6. Neural Networks of Social Compassion and Nurturing: Optical Deconstruction of Altruistic Behavior
Stanford psychiatrist and bioengineer Karl Deisseroth, MD, PhD has invented a new field called optogenetics, combining optics and genetics to probe mammalian neural circuits at the high speeds (millisecond-timescale) needed to understand brain information processing.
7. Creating a Partner – What Makes People Under Conflict Adopt a Peaceful Position? Research on Heroism and Transformational Processes Among Former Gang Members Who Now Engage in Prosocial Behaviors
Stanford professor emeritus of psychology Philip G. Zimbardo, PhD, and his team, in collaboration with Yotam Heineberg, PhD (project leader in the United States), and Rony Berger, PhD (who is situated in Israel), are conducting research on heroic transformational processes from violence to peace.
This exploration will be done using in-depth narrative interviews (approximately four hours per interview, with 30 participants) tracing early life history and family of origin, the process of transformation from being a gang member to becoming involved with violence reduction, including views of oneself and others, as well as personal characteristics and worldview. Quantitative measures on trauma symptoms, compassion, forgiveness, and posttraumatic growth will be administered as well.
In addition to work in the United States, a separately funded parallel project is currently taking place in Israel with 30 Jewish and Arab former combatants who have engaged in violence in the past and are now collaborating to actively engender joint dialogue between Jews and Arabs via various peacemaking activities. The mirror project’s academic home in Israel is the Interdisciplinary Center Hertzlia (IDC). Yoav Shamir, an award-winning filmmaker, is following both projects to further amplify the message of the research team and help advocate for future on-the-ground intervention work. In addition to publications, data harvested from this line of research will be used to create interventions to support at-risk youth in war zones and American inner cities and facilitate them in avoiding the cycle of violence and hatred and engaging in compassionate, prosocial, and heroic behaviors. Relationships and agreements were formed with Youth Uprising (a community center in Oakland) to conduct the interviews at their offices, as well as potentially in other secured community centers in California. Recruitment for the first wave of interviewees has successfully taken place, using the snowball methodology, with additional recruiting successfully deployed for the rest of the sample all over California. The researchers are conducting pilot interviews. The separately funded Israeli-Palestinian mirror project has completed more than half of the interviews.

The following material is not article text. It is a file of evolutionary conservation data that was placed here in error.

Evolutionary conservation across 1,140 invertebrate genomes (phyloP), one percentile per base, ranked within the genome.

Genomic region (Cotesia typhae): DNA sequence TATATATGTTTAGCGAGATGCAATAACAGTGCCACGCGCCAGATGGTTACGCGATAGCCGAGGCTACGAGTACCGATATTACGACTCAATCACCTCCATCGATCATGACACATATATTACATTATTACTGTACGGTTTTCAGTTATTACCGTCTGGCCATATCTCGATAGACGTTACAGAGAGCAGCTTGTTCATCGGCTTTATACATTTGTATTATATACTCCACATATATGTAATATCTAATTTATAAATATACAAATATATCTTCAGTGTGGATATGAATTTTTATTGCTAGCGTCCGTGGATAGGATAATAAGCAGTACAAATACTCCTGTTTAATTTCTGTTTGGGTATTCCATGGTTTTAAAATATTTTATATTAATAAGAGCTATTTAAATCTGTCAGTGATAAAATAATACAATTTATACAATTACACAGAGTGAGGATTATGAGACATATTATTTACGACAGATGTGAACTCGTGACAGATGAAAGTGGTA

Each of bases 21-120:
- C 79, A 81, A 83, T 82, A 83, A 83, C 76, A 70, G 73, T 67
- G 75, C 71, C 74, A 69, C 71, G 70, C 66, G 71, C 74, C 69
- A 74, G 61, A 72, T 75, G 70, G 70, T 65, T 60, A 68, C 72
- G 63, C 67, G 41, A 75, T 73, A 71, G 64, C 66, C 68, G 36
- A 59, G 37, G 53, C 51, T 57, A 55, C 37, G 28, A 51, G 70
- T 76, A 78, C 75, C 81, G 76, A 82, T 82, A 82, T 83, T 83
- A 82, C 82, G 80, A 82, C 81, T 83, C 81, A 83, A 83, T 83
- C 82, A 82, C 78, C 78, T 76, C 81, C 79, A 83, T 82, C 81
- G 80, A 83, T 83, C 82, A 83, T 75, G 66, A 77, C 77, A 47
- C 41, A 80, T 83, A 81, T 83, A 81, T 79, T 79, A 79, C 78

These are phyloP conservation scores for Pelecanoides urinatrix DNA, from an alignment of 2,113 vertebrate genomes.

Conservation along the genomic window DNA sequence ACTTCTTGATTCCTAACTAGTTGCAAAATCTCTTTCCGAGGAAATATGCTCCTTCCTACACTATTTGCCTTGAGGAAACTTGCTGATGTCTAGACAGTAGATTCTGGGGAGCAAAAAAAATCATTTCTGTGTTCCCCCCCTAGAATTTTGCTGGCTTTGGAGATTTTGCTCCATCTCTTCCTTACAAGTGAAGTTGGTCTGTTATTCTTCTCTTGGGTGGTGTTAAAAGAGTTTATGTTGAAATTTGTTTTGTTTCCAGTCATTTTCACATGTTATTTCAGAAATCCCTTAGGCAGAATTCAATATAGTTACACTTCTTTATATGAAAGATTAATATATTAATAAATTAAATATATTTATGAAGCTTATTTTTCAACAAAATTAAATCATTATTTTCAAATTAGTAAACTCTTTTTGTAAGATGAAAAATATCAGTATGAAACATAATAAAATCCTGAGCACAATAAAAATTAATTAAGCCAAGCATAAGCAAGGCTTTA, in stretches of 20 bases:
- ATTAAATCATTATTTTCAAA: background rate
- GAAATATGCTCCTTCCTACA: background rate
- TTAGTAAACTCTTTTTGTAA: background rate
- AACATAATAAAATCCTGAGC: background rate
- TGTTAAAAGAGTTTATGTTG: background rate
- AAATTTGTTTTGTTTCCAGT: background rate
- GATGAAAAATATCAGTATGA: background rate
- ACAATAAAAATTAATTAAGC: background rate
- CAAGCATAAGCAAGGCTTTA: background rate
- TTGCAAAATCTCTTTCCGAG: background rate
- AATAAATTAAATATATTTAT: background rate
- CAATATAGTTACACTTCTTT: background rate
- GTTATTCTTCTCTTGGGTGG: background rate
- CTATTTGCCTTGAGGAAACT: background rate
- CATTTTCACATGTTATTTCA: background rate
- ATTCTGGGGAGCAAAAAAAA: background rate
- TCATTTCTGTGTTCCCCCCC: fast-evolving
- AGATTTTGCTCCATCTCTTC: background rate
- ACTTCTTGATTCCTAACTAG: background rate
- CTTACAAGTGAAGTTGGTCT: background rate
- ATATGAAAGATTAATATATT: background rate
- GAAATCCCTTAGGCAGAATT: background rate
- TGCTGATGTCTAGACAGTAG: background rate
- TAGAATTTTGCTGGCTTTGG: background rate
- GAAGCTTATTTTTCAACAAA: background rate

8. A Multimodal Study of the Neural Correlates of Experiencing Admiration and Compassion
This project is a collaboration between Mary Helen Immordino-Yang, Ed.D., at the University of Southern California, Josef Parvizi, MD, PhD, in the Department of Neurology and Neurological Sciences at Stanford University, and James Doty, MD
Although preliminary, the findings are very encouraging. First, Dr. Parvizi and his collaborators have demonstrated that a selective neural response can be recorded from specific brain sites during moral value judgment processing. Second, they have demonstrated that the response can be different during the early or late phases of the moral value judgment processing. Finally, they have shown that the iEEG data can be used to understand the timing of moral value judgment in various brain regions.
9. Compassion in the Political Arena
Matthew Feinberg, PhD and postdoctoral fellow with CCARE
10. Compassion Meditation Increases Optimism Towards a Transgressor
Birgit Koopmann-Holm, PhD, Jocelyn Sze, PhD, Thupten Jinpa, PhD, and Jeanne L. Tsai, PhD